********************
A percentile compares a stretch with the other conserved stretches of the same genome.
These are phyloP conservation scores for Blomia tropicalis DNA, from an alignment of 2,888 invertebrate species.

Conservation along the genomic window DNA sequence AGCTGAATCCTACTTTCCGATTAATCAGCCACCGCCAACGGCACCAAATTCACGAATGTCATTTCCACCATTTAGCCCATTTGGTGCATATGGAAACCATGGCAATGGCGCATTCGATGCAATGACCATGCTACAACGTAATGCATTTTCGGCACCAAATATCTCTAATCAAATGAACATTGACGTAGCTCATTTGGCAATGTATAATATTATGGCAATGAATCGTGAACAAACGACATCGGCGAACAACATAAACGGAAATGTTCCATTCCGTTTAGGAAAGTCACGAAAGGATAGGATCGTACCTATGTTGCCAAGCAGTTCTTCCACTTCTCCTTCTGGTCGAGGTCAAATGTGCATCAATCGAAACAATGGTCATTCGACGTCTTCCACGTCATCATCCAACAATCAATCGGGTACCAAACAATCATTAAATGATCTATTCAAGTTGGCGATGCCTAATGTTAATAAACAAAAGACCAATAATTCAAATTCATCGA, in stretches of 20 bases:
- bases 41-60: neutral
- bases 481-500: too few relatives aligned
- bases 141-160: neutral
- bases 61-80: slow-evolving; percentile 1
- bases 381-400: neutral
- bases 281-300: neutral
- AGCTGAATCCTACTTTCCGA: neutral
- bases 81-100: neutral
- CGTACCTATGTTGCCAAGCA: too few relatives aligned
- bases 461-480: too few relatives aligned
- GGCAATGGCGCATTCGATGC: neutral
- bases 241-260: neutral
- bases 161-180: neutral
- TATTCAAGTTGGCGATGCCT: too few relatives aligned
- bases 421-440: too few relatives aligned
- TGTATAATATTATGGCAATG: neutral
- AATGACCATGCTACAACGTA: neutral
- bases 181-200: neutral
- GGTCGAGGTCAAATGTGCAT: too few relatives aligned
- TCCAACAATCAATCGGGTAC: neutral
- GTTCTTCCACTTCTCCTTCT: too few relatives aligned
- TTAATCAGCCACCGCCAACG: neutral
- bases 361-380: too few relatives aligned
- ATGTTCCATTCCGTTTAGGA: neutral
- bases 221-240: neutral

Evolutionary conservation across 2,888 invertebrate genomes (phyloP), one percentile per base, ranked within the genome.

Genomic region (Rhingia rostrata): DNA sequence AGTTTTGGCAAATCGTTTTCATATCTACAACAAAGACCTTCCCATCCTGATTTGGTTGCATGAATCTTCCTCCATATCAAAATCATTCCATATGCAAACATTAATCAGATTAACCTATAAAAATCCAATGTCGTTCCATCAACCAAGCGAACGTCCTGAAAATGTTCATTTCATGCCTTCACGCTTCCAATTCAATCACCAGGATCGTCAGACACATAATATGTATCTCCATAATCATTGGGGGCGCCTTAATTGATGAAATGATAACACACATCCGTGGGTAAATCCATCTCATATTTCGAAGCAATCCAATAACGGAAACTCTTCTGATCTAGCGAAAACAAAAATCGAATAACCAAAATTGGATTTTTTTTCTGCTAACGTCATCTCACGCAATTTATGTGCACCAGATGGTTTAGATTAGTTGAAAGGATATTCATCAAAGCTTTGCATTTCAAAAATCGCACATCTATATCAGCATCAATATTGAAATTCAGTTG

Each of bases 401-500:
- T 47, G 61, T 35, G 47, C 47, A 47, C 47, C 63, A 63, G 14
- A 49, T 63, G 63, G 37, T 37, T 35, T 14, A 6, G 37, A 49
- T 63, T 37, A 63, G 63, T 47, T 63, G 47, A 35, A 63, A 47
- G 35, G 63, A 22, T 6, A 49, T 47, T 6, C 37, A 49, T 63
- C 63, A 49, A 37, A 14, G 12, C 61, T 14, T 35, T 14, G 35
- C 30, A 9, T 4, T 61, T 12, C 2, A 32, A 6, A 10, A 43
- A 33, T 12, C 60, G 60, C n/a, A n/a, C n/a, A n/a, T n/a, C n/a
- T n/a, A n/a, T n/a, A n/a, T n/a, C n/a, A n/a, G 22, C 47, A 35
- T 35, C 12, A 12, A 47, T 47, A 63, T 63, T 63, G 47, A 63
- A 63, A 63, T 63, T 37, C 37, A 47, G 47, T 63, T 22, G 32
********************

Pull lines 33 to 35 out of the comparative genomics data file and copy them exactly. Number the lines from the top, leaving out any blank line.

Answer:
- A 49, T 63, G 63, G 37, T 37, T 35, T 14, A 6, G 37, A 49
- T 63, T 37, A 63, G 63, T 47, T 63, G 47, A 35, A 63, A 47
- G 35, G 63, A 22, T 6, A 49, T 47, T 6, C 37, A 49, T 63